it very mindfully, but the attention’s so– RICHARD CHAMBERS: Yeah. Or a Formula One driver, or a
professional skydiver I imagine is probably pretty in
the moment as well. CRAIG HASSED: Yeah. I imagine a Formula
One driver said, oh, I took up mindfulness. And I don’t get out of
second gear these days. [LAUGHING] I don’t think that’s going to go
down well with the– sponsors. RICHARD CHAMBERS: No. So the mindful eating practise
in this course was like an exercise, or even
an eating meditation. But perhaps we want to just
think about bringing 5 or 10% more mindfulness to all of
our meals, just to, perhaps, savour them, notice what
signals the body is giving us, doing things like that. CRAIG HASSED: And
movement as well. RICHARD CHAMBERS:
Mindful movement. Yeah. I mean, anything that we do
can be a mindfulness practise. We can either do it
unmindfully or mindfully. CRAIG HASSED: Yeah. RICHARD CHAMBERS:
And things like moving around, cause we spend
so much of our day moving, eating, doing things like that. So to bring some
mindfulness to that, which just means to
pay attention and fully engage in that activity,
it’s a great way of practicing mindfulness. CRAIG HASSED: Yeah. RICHARD CHAMBERS: Maybe
not get so injured as well on the sporting field if we’re
actually paying attention. CRAIG HASSED: Yeah. RICHARD CHAMBERS: And
what about emotions? A lot of questions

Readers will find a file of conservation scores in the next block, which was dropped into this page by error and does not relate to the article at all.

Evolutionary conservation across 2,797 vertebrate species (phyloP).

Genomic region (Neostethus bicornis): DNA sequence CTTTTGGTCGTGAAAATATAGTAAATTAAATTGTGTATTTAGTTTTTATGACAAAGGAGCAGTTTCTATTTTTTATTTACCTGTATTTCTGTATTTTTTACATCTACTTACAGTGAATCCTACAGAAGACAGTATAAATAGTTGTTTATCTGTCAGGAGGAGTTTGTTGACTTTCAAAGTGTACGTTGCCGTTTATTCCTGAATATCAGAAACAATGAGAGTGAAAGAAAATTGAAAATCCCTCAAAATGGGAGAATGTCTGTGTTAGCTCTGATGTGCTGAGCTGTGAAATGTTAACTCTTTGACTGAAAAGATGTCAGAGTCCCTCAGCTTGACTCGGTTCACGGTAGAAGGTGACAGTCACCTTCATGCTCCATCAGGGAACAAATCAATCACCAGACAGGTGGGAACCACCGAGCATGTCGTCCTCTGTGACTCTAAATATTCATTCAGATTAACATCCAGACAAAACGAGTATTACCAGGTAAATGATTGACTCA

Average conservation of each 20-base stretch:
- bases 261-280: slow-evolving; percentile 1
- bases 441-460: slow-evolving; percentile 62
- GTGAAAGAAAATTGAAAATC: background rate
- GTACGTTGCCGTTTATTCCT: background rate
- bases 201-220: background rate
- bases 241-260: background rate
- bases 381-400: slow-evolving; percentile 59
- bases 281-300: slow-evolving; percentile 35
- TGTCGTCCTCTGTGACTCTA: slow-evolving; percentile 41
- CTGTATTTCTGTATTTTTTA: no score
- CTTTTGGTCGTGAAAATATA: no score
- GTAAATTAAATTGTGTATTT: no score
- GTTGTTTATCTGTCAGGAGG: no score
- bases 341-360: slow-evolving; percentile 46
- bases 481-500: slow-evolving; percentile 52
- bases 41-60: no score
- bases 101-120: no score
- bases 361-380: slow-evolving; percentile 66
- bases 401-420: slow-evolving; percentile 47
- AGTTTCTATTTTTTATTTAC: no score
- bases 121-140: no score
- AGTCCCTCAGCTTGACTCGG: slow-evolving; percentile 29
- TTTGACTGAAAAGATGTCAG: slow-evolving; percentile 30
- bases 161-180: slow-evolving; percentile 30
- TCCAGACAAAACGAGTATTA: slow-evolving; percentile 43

around that as well. CRAIG HASSED: Yeah. Yeah. And look, noticing
that this is not easy. I mean, the
principles are simple. But it’s not easy. And even if we’re just aware
of the impact of holding on, we’re more aware of the
presence of non-acceptance. Even if we don’t feel like
we’re fully accepting, that’s alright. We can still bring,
paradoxically, acceptance to the fact that
there’s non acceptance. RICHARD CHAMBERS: Yes. CRAIG HASSED: It’s just
noticing resistance. And it’s just like
being gentle with that. And this– and
especially with things that are deeply
entrenched, it takes time. And if we’re just becoming
more aware of what’s currently there, and how it may not
always be serving us well, then that’s a sign of progress. RICHARD CHAMBERS: But just
learning to recognise and sit with emotions I think is
also such a powerful thing. Isn’t it? CRAIG HASSED: Especially in
something like bereavement. RICHARD CHAMBERS: Oh, yeah. Well, that’s the black
belt mindfulness challenge right there. Isn’t it? I mean, strong
emotions like that are super hard just to be with. And if we maybe practise with
the less intense emotions, just learning to sit with is
a felt experience in the body, to notice and let go of the
stories that go along with it so that we’re not just
getting stuck in that emotion. I think that’s a pretty healthy
way to be with an emotion. CRAIG HASSED: Yes. That’s right. Yeah. RICHARD CHAMBERS: And then, of
course, continuing post course. I mean, this being the week
four and final feedback video of this particular
run of the course. A lot of learners
are sort of noting, this is just the beginning
of a journey really. It’s certainly not,
mindfulness, tick. OK. Done that. What’s the next course? This is very much the beginning
of, I don’t know about you, but I think this
is a lifelong path. Isn’t it? CRAIG HASSED: Yes. RICHARD CHAMBERS: And so
learners were asking for some tips for maintaining
that practise. CRAIG HASSED: Yeah. Well, look, there’s
a bunch of things. I mean there’s a very good– in step 4.13, there’s
lots of great tips there. RICHARD CHAMBERS: So just there